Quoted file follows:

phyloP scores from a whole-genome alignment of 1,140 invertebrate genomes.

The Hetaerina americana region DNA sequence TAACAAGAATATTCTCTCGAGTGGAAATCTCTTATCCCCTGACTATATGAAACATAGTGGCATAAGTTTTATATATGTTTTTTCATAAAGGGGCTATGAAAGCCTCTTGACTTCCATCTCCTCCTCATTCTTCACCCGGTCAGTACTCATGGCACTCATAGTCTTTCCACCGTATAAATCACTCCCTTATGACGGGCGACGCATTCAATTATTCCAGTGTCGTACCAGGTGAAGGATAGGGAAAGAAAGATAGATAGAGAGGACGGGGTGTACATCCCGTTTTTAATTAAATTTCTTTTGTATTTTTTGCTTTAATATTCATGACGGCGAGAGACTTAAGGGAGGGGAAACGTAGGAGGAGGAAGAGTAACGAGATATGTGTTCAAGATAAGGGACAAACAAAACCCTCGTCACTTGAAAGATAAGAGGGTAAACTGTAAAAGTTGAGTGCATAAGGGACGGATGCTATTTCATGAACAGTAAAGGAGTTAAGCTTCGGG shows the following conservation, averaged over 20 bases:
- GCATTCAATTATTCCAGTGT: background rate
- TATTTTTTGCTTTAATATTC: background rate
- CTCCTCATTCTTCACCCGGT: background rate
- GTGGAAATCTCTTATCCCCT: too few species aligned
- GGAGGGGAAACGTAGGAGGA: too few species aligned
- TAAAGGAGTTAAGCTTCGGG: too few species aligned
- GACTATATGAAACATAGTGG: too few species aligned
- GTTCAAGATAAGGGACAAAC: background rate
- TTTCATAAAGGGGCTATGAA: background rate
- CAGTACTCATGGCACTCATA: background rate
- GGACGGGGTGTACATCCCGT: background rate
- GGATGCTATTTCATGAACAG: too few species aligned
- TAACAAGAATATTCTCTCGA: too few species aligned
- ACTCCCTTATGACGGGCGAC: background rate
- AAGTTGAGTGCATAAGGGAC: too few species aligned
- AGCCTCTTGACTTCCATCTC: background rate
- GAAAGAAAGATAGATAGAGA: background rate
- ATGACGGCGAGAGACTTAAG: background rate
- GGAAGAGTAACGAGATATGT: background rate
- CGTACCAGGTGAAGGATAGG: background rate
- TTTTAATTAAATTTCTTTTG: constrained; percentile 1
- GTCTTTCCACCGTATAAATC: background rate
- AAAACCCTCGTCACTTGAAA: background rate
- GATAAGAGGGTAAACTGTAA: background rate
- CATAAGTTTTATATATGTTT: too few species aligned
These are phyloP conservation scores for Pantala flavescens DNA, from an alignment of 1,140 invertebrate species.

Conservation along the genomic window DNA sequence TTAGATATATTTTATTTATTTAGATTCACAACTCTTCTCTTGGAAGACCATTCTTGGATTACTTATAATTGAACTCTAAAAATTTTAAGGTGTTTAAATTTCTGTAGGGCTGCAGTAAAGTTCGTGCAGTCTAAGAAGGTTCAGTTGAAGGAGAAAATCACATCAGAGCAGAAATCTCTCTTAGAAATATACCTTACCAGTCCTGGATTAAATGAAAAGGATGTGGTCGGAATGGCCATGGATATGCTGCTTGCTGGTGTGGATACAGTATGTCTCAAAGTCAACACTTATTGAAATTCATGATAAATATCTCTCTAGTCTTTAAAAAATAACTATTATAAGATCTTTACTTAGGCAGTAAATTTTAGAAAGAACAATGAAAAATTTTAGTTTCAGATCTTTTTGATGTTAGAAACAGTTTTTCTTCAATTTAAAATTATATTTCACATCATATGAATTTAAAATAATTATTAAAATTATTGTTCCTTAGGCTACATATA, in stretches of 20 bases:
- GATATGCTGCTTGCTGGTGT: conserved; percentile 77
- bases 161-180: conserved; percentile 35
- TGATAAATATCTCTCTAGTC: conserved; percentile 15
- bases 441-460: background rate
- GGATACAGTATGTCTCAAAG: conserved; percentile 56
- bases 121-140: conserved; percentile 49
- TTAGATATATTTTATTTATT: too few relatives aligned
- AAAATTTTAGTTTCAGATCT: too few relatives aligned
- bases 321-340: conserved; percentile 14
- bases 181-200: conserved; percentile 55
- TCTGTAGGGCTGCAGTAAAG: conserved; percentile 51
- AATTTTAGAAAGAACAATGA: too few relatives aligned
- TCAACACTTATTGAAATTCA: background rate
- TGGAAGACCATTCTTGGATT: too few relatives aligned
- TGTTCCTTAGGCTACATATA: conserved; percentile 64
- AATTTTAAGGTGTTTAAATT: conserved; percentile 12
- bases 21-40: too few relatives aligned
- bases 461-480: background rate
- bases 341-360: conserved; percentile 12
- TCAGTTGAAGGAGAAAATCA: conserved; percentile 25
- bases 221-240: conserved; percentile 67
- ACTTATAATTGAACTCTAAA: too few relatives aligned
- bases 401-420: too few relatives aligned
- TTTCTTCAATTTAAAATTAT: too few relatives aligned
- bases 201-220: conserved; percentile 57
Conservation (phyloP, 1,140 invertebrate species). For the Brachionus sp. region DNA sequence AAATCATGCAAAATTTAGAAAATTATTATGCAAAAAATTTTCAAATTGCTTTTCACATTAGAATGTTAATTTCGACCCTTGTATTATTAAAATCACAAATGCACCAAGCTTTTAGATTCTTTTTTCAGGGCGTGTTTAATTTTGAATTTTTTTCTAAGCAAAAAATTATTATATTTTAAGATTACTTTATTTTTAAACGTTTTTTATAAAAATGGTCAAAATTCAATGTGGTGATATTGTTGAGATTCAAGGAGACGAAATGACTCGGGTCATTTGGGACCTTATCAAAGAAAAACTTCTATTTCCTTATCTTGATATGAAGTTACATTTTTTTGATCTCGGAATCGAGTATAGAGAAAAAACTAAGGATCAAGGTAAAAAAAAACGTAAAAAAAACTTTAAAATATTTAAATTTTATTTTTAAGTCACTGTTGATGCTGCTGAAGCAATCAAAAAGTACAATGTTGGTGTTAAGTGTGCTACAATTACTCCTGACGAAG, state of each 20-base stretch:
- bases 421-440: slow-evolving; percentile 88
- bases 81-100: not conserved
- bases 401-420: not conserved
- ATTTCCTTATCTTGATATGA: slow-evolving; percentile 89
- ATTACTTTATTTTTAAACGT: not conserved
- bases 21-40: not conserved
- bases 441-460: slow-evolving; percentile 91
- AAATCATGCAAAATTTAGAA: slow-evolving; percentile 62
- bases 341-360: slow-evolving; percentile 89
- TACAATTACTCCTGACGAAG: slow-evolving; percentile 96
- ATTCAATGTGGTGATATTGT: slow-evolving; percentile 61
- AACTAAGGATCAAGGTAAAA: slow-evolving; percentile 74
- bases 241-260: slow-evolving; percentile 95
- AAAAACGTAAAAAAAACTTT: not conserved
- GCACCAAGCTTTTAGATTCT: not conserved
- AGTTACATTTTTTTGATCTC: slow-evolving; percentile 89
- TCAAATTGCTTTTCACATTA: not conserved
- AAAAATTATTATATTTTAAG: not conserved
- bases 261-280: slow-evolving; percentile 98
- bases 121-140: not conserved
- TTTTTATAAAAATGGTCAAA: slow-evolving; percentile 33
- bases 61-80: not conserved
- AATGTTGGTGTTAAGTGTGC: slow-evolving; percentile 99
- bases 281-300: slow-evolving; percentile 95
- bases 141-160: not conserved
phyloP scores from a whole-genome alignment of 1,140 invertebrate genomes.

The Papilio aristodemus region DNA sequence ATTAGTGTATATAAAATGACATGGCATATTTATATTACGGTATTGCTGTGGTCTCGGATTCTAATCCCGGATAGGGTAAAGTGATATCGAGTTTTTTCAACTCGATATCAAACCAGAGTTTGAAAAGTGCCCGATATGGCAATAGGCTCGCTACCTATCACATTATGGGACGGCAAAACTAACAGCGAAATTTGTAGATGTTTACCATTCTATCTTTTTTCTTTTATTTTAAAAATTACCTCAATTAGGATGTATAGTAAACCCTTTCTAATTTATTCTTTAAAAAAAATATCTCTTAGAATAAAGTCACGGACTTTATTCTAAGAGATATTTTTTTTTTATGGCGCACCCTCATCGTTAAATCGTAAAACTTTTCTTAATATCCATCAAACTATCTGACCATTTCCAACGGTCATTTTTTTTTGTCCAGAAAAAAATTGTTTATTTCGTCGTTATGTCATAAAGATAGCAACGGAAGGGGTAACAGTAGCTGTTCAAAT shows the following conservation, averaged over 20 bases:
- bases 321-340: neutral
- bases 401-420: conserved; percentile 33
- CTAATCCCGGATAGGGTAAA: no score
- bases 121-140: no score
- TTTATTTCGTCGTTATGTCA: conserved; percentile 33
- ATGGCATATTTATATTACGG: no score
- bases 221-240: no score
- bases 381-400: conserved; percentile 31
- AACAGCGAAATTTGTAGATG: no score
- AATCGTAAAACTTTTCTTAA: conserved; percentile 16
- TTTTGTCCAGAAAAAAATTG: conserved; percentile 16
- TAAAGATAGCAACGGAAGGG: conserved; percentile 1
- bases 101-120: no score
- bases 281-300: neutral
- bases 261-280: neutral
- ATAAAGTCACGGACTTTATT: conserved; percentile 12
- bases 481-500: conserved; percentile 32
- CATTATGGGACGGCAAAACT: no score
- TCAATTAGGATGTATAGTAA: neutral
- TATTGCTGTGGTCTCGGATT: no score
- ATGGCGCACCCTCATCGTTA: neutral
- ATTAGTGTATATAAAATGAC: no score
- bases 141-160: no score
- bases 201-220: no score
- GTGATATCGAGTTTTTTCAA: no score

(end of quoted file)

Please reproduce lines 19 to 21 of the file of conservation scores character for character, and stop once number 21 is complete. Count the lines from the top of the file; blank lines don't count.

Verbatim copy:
- GAAAGAAAGATAGATAGAGA: background rate
- ATGACGGCGAGAGACTTAAG: background rate
- GGAAGAGTAACGAGATATGT: background rate